Spork.trap_method Jujitsu

bbenezech edited this page Apr 2, 2013 · 7 revisions

You can use Spork.trap_method (for instance methods) and Spork.trap_class_method (for class methods) as aggressive jujitsu to prevent portions of your code from being preloaded.

Some of these workarounds may make it into Spork core and be activated by default… but since it’s an aggressive monkey patch on what in many cases is a moving target, it seems best to keep this out until the target settles… or a better way to prevent preloading is worked out with that specific component (coordinating with the gem authors to give controls over when to load project deps?).

What does Spork.trap_{,class_}method do? It makes it so all calls to the method are captured via a lambda and put into a list for later execution (after the process is forked). Since the trapped method isn’t actually executed when it is called, it’s return value is nil. This can, obviously, cause problems if a return value is expected.

Spork.trap_method is provided by spork, but many of the below examples are written Rails 3 context.

Mongoid

Mongoid likes to preload all of your models in rails, making Spork a near worthless experience. It can be defeated with this code, in your Spork.prefork block, before loading config/environment.rb

# Rails 3
Spork.prefork do
  ...
  require "rails/mongoid"
  Spork.trap_class_method(Rails::Mongoid, :load_models)

  # Prevent main application to eager_load in the prefork block (do not load files in autoload_paths)
  Spork.trap_method(Rails::Application, :eager_load!)

  require File.dirname(__FILE__) + "/../config/environment.rb" # <- see this.  Your hackery goes above this.  After this line is too late.

  # Load all railties files
  Rails.application.railties.all { |r| r.eager_load! }
  ...

Devise / Routes / etc

Devise likes to load the User model. We want to avoid this. It does so in the routes file, when calling devise_for :users, :path => "my_account". The solution? Delay route loading.

# Rails 3
Spork.prefork do
  ...
  require "rails/application"
  Spork.trap_method(Rails::Application, :reload_routes!)
  
  require File.dirname(__FILE__) + "/../config/environment.rb"
  ...

Rails 3.1

Routes reloading changed in Rails 3.1 (rc5 as of this writing). Therefore you will need the following instead of the previous Spork.trap_method:

Spork.trap_method(Rails::Application::RoutesReloader, :reload!)

Machinist

Move the blueprint loading to Spork.each_run:

# Rails 3
Spork.each_run do
  Dir[Rails.root.join("spec/support/**/*.rb")].each {|f| require f}
end

Factory Girl

Factory Girl 2

Factory Girl 2 does not have the auto-loading issues of previous versions, so you do not need to do anything to get Spork to work. However, if you want changes to factories to take effect on each run, you can reload them like this (in Factory Girl 2.1 or higher).

Spork.each_run do
  FactoryGirl.reload
end

Another thing to watch out for with Factory Girl is when specifying a class for a factory, using a class constant will cause the model to be preloaded in prefork preventing reloading, whereas using a string will not.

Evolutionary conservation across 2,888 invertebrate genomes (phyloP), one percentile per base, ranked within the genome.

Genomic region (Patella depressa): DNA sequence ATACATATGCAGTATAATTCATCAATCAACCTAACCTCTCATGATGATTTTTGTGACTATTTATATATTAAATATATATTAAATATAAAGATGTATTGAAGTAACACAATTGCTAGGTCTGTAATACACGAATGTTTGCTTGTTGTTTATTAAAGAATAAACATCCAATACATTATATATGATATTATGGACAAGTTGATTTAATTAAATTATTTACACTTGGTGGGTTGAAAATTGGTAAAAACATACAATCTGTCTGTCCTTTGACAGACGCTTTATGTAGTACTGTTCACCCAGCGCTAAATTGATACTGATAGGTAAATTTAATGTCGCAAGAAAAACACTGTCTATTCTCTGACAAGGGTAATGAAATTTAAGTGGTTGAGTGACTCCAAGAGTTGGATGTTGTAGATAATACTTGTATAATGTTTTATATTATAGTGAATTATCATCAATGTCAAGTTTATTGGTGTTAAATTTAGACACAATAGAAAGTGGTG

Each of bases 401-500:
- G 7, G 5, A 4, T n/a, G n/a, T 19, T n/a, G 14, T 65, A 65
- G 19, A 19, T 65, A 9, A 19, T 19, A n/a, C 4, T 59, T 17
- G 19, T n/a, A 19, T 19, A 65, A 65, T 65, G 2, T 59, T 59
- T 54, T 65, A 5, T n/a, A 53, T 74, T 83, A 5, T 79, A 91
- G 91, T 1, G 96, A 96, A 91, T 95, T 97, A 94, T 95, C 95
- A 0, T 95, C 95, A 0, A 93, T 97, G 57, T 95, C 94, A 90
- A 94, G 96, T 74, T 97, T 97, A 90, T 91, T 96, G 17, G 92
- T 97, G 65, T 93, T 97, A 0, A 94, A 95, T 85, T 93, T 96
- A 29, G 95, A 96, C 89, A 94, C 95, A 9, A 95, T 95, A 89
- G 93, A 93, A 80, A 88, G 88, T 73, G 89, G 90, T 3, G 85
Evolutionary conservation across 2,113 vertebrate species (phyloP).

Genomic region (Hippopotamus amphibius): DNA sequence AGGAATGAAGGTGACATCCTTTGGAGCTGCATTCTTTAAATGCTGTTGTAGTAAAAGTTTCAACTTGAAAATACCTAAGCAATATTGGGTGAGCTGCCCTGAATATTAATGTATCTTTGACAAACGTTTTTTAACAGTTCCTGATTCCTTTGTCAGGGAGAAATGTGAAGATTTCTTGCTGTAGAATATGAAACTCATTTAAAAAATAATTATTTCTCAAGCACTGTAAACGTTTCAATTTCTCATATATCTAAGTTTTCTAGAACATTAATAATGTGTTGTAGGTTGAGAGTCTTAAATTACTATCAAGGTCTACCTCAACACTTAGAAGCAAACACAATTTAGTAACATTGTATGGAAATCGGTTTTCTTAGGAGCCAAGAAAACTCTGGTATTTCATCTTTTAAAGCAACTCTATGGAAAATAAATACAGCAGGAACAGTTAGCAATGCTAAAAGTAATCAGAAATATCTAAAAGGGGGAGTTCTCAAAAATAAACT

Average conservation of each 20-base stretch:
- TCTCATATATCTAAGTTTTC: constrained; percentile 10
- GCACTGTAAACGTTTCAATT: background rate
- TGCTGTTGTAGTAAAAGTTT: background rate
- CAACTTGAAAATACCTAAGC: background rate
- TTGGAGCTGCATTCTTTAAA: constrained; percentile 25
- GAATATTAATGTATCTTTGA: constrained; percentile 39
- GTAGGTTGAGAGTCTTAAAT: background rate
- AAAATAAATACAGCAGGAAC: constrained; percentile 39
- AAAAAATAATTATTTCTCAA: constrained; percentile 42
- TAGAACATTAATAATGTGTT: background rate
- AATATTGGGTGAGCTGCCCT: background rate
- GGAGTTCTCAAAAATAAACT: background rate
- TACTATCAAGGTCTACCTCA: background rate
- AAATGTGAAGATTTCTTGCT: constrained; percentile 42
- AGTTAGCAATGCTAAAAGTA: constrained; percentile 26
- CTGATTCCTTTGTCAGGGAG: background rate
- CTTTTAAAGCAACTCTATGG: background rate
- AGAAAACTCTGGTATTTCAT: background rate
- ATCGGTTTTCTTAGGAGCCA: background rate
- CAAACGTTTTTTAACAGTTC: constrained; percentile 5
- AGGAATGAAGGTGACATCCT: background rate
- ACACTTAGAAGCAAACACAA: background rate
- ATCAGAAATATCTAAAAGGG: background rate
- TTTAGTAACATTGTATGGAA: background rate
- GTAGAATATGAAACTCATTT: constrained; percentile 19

Factory.define :user, class: 'MyUserClass' do |f|
  ...
end

Factory Girl 1

Factory Girl 1.x auto-loads the models, so it’s necessary to delay the loading of Factory Girl until each run. To do this, modify your Gemfile so that it doesn’t require factory_girl_rails:

gem 'factory_girl_rails', :require => false

Put the require in the each_run block:

Spork.each_run do
  require 'factory_girl_rails'
end

If this doesn’t work for you, try reloading all of the models after requiring Factory Girl:

Spork.each_run do
  require 'factory_girl_rails'
  Factory.factories.clear 
  # reload all the models
  Dir["#{Rails.root}/app/models/**/*.rb"].each do |model|
    load model
  end
end

I18n

To reload config/locales/*

Spork.each_run do
  I18n.backend.reload!
end

Issue#96

Fabrication

To reload your fabricators:

Spork.each_run do
  Fabrication.clear_definitions
end

Shoulda Matchers

# Rails 3
Spork.prefork do
  ...
  require 'shoulda/matchers/integrations/rspec' # after require 'rspec/rails'
  ...
end

RailsAdmin

Same as Factory Girl, use string references instead of class references in rails_admin.rb to not load your models:

RailsAdmin.config do |config|  
  config.model "Post" do     # not config.model Post
   ...
  end
end

ActiveAdmin

ActiveAdmin loads all the registered models when the routes are loaded. This prevents Spork from loading changes before each run.

To fix this, you can delay route loading:

Spork.prefork do
  ...
  require "rails/application"
  Spork.trap_method(Rails::Application, :reload_routes!) # Rails 3.0
  Spork.trap_method(Rails::Application::RoutesReloader, :reload!) # Rails 3.1

  require File.dirname(__FILE__) + "/../config/environment.rb"
  ...

Working spec_helper.rb examples

Check out working examples here:

Examples